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CIT vs. M. M. Aqua Technologies Ltd (Delhi High Court)

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DATE: July 22, 2016 (Date of pronouncement)
DATE: August 3, 2016 (Date of publication)
AY: 1996-97
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S. 43B: Issue of debentures to fund the interest liability does not amount to “actual payment” of the interest so as to qualify for deduction under Explanation 3C to Section 43-B

The question which has to be decided is whether the decision of this court in CIT vs. M. M. Aqua Technologies Ltd, which held that because of Explanation 3C to Section 43-B, any adjustment other than actual payment does not qualify for deduction under Section 43-B. As is evident from the discussion, the assessee’s review is premised on two major arguments, i.e. that the judgments of the Supreme Court in Standard Chartered Bank v Andhra Bank, 2006 (6) SCC 94 and Sunrise Associates vs Govt. of NCT of Delhi & Ors. 2006 (5) SCC 603, have categorically held that debentures (issued in favour of the bank, in this case to discharge interest liability) amounted to payment and that such debentures, being actionable claims and securities, were to be deemed paid once issued

Denso India Limited vs. CIT (Delhi High Court)

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DATE: February 29, 2016 (Date of pronouncement)
DATE: March 3, 2016 (Date of publication)
AY: 2003-04
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Transfer Pricing: Even if TNMM is found acceptable as regards all other transactions, it is open to the TPO to segregate a portion and subject it to an entirely different method i.e. CUP if the assessee does not provide satisfactory replies to his queries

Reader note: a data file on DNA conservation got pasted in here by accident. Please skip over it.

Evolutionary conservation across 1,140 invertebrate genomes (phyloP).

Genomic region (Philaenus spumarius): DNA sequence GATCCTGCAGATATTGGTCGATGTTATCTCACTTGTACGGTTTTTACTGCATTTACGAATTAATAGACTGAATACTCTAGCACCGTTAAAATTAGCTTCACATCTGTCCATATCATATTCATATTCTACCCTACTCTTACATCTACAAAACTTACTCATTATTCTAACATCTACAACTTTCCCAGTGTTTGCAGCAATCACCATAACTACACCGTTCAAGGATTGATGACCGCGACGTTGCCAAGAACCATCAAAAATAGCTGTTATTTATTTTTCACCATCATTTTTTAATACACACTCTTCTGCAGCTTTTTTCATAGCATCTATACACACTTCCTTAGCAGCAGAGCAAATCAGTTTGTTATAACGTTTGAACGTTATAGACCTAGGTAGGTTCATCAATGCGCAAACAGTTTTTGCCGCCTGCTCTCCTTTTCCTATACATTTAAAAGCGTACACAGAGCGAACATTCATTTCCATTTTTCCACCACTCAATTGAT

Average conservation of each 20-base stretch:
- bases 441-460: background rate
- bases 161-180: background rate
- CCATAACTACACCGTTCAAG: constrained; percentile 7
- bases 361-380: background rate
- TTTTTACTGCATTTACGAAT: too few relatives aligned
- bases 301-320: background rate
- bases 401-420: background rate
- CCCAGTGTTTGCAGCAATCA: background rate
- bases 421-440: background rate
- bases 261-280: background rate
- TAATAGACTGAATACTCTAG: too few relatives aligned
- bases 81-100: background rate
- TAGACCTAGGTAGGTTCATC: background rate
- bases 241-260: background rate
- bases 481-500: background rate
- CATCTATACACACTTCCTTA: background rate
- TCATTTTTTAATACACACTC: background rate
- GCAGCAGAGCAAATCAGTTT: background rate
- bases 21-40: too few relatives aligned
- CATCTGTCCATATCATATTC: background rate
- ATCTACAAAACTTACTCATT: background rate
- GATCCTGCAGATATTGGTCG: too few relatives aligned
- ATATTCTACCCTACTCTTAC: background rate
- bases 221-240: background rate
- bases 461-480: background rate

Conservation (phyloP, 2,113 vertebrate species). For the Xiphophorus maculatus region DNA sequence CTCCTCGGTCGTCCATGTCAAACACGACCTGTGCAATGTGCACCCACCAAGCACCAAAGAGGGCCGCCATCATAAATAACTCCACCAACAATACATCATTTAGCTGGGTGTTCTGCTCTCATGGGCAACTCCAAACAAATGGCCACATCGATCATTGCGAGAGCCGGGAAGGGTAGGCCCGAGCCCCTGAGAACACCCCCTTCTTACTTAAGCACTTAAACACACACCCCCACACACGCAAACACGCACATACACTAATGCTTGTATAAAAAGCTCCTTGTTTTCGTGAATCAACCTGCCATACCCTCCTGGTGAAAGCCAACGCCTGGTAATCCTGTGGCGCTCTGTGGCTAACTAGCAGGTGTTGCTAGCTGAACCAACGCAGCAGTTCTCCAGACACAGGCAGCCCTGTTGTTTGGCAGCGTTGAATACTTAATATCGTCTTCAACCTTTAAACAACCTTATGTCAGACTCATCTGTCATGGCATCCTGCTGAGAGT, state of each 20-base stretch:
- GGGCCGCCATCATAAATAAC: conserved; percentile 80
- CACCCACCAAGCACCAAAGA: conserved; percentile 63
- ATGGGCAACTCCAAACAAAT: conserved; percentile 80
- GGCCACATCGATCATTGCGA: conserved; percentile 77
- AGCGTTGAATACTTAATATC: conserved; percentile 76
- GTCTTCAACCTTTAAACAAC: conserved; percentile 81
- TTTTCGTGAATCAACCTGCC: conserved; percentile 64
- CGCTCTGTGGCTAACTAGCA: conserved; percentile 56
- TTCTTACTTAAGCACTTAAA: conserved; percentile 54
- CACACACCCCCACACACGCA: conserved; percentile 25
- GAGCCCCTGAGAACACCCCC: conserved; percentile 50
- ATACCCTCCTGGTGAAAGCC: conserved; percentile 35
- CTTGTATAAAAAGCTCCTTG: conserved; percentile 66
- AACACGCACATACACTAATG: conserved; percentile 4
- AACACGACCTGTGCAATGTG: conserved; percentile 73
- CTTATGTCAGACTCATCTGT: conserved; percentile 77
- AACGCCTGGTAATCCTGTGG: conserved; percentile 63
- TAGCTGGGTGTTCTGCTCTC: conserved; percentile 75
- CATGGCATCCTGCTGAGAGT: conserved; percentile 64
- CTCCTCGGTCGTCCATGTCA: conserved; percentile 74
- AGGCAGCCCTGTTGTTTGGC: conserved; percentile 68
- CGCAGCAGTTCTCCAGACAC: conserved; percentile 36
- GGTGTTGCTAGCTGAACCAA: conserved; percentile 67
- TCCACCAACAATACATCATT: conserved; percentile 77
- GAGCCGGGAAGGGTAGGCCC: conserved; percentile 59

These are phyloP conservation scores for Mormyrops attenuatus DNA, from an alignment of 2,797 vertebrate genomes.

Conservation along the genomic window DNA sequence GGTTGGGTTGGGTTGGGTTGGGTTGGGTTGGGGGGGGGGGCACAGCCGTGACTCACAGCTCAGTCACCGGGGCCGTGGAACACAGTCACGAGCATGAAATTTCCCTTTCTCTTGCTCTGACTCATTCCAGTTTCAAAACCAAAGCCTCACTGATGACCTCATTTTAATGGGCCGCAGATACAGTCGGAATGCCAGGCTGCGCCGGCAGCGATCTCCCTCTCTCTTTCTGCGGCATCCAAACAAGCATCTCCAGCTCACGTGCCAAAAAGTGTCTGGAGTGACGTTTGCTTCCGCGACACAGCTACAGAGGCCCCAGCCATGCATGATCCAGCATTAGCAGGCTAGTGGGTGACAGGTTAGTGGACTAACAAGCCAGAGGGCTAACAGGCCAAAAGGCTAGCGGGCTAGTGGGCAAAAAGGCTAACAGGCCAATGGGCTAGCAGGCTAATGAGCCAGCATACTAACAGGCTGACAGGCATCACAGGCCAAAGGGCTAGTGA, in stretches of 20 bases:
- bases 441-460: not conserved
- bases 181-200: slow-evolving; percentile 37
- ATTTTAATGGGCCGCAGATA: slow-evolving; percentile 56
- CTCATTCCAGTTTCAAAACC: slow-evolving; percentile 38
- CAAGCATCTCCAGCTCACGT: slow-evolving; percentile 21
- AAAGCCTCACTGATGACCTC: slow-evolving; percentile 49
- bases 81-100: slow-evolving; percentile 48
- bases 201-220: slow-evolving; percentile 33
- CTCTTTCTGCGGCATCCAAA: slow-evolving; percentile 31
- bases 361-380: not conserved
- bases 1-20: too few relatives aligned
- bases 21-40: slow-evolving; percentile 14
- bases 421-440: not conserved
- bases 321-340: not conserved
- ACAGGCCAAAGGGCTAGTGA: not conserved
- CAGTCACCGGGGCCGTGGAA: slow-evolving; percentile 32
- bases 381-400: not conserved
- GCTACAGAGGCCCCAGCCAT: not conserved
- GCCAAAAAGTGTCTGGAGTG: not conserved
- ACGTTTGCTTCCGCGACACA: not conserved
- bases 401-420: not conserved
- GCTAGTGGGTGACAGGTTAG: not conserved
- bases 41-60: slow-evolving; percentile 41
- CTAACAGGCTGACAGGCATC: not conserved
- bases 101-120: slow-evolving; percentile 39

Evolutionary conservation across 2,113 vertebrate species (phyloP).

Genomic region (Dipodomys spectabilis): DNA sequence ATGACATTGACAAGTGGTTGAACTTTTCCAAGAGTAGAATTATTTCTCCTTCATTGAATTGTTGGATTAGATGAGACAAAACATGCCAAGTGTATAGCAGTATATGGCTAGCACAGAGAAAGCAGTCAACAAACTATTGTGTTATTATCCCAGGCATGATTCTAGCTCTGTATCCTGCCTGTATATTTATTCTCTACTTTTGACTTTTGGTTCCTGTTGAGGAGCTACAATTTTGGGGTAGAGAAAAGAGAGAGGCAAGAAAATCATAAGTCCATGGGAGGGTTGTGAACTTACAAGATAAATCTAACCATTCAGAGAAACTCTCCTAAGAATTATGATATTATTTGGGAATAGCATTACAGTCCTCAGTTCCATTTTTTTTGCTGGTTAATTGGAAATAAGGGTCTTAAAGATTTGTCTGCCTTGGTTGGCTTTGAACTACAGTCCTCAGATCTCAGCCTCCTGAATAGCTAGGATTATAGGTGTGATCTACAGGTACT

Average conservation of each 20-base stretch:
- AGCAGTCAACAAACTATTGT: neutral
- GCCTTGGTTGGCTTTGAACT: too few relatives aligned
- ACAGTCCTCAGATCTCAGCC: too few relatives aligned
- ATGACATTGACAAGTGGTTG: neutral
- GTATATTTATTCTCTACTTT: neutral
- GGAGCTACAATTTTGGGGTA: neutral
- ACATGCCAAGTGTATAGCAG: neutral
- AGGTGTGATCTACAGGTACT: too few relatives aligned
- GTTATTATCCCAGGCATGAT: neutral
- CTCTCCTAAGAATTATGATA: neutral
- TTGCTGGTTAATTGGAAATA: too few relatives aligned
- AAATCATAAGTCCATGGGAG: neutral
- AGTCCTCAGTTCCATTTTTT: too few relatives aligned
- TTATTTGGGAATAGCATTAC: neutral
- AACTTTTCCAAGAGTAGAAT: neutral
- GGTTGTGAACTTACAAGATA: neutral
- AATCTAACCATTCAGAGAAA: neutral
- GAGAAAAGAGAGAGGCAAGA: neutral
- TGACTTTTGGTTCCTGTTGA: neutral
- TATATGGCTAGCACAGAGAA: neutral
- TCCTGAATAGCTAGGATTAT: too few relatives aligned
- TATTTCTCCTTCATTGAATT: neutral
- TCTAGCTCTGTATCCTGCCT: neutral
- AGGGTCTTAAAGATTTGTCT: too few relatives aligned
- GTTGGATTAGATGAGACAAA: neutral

The narrow controversy which this Court is called upon to decide is as to whether the adoption of the CUP method by the revenue authorities was justified. What the assessee urges essentially is that whereas the TP report furnished by it applied the TNMM method which was found acceptable as regards all other transactions/business activities, it was not open to the revenue to segregate a portion and subject it to an entirely different method, i.e. CUP. The assessee relies upon paras 3.6, 3.9 and 3.10 of the OECD guidelines in support of its contentions. It also relies upon certain rulings of different Benches of the ITAT to urge that such sequential segregation and setting portion of the TP exercise – so to say, to break with the integrity is unjustified and unsupported by the text of the law, i.e. Section 92C of the Income Tax Act. The assessee also relies upon Rule 10E of the Income Tax Rules, which guide the proper approach of the TPO in such matters

DIT vs. New Skies Satellite BV (Delhi High Court)